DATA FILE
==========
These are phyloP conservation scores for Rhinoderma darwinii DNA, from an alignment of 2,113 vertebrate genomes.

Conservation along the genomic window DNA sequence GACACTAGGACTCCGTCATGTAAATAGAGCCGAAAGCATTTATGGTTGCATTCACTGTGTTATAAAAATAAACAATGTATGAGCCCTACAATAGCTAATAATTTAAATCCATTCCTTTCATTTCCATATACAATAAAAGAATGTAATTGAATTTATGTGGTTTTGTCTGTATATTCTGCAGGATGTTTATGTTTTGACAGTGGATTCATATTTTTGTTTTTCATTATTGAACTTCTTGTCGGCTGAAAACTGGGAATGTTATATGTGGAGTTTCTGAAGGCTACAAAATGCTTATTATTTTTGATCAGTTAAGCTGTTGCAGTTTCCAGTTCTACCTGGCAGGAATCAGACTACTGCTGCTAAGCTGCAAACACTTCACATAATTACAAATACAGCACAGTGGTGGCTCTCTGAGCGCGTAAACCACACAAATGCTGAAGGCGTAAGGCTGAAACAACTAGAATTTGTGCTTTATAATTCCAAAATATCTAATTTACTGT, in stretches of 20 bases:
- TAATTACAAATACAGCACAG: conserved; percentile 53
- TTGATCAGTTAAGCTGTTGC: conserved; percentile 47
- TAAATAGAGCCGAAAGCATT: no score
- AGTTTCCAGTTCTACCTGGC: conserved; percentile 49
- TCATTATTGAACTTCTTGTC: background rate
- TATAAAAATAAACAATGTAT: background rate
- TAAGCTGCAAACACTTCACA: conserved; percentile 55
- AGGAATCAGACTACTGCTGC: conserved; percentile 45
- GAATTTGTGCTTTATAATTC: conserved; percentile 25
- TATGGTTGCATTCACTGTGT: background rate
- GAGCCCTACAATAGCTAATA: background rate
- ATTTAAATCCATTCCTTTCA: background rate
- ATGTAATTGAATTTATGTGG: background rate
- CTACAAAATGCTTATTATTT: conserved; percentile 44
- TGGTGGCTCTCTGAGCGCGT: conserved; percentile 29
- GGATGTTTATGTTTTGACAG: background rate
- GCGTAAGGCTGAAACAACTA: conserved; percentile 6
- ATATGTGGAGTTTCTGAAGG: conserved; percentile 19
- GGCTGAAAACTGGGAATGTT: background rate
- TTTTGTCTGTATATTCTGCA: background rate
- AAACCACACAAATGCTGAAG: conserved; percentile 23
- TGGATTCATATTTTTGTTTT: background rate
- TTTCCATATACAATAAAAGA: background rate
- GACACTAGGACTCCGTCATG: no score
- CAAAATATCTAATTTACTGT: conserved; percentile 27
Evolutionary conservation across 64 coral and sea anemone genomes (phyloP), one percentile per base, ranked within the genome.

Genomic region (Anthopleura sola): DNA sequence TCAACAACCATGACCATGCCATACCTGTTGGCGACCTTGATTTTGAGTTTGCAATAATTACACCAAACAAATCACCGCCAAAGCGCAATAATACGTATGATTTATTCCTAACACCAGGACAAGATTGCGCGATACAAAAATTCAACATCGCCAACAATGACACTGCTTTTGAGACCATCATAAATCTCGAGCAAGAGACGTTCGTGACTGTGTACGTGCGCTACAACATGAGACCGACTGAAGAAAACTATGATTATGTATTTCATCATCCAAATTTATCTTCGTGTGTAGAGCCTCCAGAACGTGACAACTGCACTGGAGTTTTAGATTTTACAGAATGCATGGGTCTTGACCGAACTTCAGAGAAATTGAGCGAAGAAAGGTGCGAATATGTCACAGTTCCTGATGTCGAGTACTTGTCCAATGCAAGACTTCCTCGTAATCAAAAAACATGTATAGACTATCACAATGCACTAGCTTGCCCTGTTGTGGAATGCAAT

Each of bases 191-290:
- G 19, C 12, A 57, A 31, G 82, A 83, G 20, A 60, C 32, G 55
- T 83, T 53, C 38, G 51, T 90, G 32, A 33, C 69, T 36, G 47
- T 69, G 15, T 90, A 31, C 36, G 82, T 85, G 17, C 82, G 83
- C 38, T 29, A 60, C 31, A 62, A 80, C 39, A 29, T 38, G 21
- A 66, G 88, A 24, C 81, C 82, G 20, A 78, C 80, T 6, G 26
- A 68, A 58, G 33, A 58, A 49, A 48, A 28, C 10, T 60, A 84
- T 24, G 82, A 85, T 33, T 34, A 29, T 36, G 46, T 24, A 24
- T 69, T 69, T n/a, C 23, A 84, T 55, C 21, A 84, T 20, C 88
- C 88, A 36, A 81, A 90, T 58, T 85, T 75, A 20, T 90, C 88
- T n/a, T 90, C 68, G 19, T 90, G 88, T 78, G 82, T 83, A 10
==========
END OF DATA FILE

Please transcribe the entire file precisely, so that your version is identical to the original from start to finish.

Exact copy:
These are phyloP conservation scores for Rhinoderma darwinii DNA, from an alignment of 2,113 vertebrate genomes.

Conservation along the genomic window DNA sequence GACACTAGGACTCCGTCATGTAAATAGAGCCGAAAGCATTTATGGTTGCATTCACTGTGTTATAAAAATAAACAATGTATGAGCCCTACAATAGCTAATAATTTAAATCCATTCCTTTCATTTCCATATACAATAAAAGAATGTAATTGAATTTATGTGGTTTTGTCTGTATATTCTGCAGGATGTTTATGTTTTGACAGTGGATTCATATTTTTGTTTTTCATTATTGAACTTCTTGTCGGCTGAAAACTGGGAATGTTATATGTGGAGTTTCTGAAGGCTACAAAATGCTTATTATTTTTGATCAGTTAAGCTGTTGCAGTTTCCAGTTCTACCTGGCAGGAATCAGACTACTGCTGCTAAGCTGCAAACACTTCACATAATTACAAATACAGCACAGTGGTGGCTCTCTGAGCGCGTAAACCACACAAATGCTGAAGGCGTAAGGCTGAAACAACTAGAATTTGTGCTTTATAATTCCAAAATATCTAATTTACTGT, in stretches of 20 bases:
- TAATTACAAATACAGCACAG: conserved; percentile 53
- TTGATCAGTTAAGCTGTTGC: conserved; percentile 47
- TAAATAGAGCCGAAAGCATT: no score
- AGTTTCCAGTTCTACCTGGC: conserved; percentile 49
- TCATTATTGAACTTCTTGTC: background rate
- TATAAAAATAAACAATGTAT: background rate
- TAAGCTGCAAACACTTCACA: conserved; percentile 55
- AGGAATCAGACTACTGCTGC: conserved; percentile 45
- GAATTTGTGCTTTATAATTC: conserved; percentile 25
- TATGGTTGCATTCACTGTGT: background rate
- GAGCCCTACAATAGCTAATA: background rate
- ATTTAAATCCATTCCTTTCA: background rate
- ATGTAATTGAATTTATGTGG: background rate
- CTACAAAATGCTTATTATTT: conserved; percentile 44
- TGGTGGCTCTCTGAGCGCGT: conserved; percentile 29
- GGATGTTTATGTTTTGACAG: background rate
- GCGTAAGGCTGAAACAACTA: conserved; percentile 6
- ATATGTGGAGTTTCTGAAGG: conserved; percentile 19
- GGCTGAAAACTGGGAATGTT: background rate
- TTTTGTCTGTATATTCTGCA: background rate
- AAACCACACAAATGCTGAAG: conserved; percentile 23
- TGGATTCATATTTTTGTTTT: background rate
- TTTCCATATACAATAAAAGA: background rate
- GACACTAGGACTCCGTCATG: no score
- CAAAATATCTAATTTACTGT: conserved; percentile 27
Evolutionary conservation across 64 coral and sea anemone genomes (phyloP), one percentile per base, ranked within the genome.

Genomic region (Anthopleura sola): DNA sequence TCAACAACCATGACCATGCCATACCTGTTGGCGACCTTGATTTTGAGTTTGCAATAATTACACCAAACAAATCACCGCCAAAGCGCAATAATACGTATGATTTATTCCTAACACCAGGACAAGATTGCGCGATACAAAAATTCAACATCGCCAACAATGACACTGCTTTTGAGACCATCATAAATCTCGAGCAAGAGACGTTCGTGACTGTGTACGTGCGCTACAACATGAGACCGACTGAAGAAAACTATGATTATGTATTTCATCATCCAAATTTATCTTCGTGTGTAGAGCCTCCAGAACGTGACAACTGCACTGGAGTTTTAGATTTTACAGAATGCATGGGTCTTGACCGAACTTCAGAGAAATTGAGCGAAGAAAGGTGCGAATATGTCACAGTTCCTGATGTCGAGTACTTGTCCAATGCAAGACTTCCTCGTAATCAAAAAACATGTATAGACTATCACAATGCACTAGCTTGCCCTGTTGTGGAATGCAAT

Each of bases 191-290:
- G 19, C 12, A 57, A 31, G 82, A 83, G 20, A 60, C 32, G 55
- T 83, T 53, C 38, G 51, T 90, G 32, A 33, C 69, T 36, G 47
- T 69, G 15, T 90, A 31, C 36, G 82, T 85, G 17, C 82, G 83
- C 38, T 29, A 60, C 31, A 62, A 80, C 39, A 29, T 38, G 21
- A 66, G 88, A 24, C 81, C 82, G 20, A 78, C 80, T 6, G 26
- A 68, A 58, G 33, A 58, A 49, A 48, A 28, C 10, T 60, A 84
- T 24, G 82, A 85, T 33, T 34, A 29, T 36, G 46, T 24, A 24
- T 69, T 69, T n/a, C 23, A 84, T 55, C 21, A 84, T 20, C 88
- C 88, A 36, A 81, A 90, T 58, T 85, T 75, A 20, T 90, C 88
- T n/a, T 90, C 68, G 19, T 90, G 88, T 78, G 82, T 83, A 10